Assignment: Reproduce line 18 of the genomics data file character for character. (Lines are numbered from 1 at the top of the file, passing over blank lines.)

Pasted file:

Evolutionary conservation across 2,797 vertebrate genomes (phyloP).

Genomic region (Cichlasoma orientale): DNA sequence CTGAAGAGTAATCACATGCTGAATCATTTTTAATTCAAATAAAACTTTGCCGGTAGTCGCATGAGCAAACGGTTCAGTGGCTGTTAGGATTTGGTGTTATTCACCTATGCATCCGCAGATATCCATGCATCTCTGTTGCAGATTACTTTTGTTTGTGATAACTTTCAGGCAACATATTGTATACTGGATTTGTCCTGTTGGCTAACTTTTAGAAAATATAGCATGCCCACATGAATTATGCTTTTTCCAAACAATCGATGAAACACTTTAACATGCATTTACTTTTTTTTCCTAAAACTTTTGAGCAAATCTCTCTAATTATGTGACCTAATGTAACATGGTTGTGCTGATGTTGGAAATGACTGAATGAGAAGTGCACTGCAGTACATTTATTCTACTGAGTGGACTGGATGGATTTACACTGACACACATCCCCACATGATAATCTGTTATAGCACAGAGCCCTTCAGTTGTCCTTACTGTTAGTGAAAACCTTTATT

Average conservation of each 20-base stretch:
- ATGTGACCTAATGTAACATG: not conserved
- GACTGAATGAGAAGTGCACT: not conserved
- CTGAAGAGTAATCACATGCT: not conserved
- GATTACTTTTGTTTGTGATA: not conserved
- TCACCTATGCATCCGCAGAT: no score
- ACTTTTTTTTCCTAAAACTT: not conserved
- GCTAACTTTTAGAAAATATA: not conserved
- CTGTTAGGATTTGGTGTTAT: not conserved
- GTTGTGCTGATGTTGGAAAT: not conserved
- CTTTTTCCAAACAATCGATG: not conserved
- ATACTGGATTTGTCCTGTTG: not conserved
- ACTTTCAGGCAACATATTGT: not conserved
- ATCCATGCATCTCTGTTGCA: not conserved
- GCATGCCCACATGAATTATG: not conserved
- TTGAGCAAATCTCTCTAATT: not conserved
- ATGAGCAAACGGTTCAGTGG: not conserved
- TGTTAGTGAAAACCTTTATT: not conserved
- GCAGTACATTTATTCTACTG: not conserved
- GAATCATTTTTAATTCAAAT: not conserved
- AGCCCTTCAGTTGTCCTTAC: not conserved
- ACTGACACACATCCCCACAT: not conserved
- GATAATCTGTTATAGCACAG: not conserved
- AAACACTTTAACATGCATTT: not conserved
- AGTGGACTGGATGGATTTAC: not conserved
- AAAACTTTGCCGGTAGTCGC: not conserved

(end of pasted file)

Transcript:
- TTGAGCAAATCTCTCTAATT: not conserved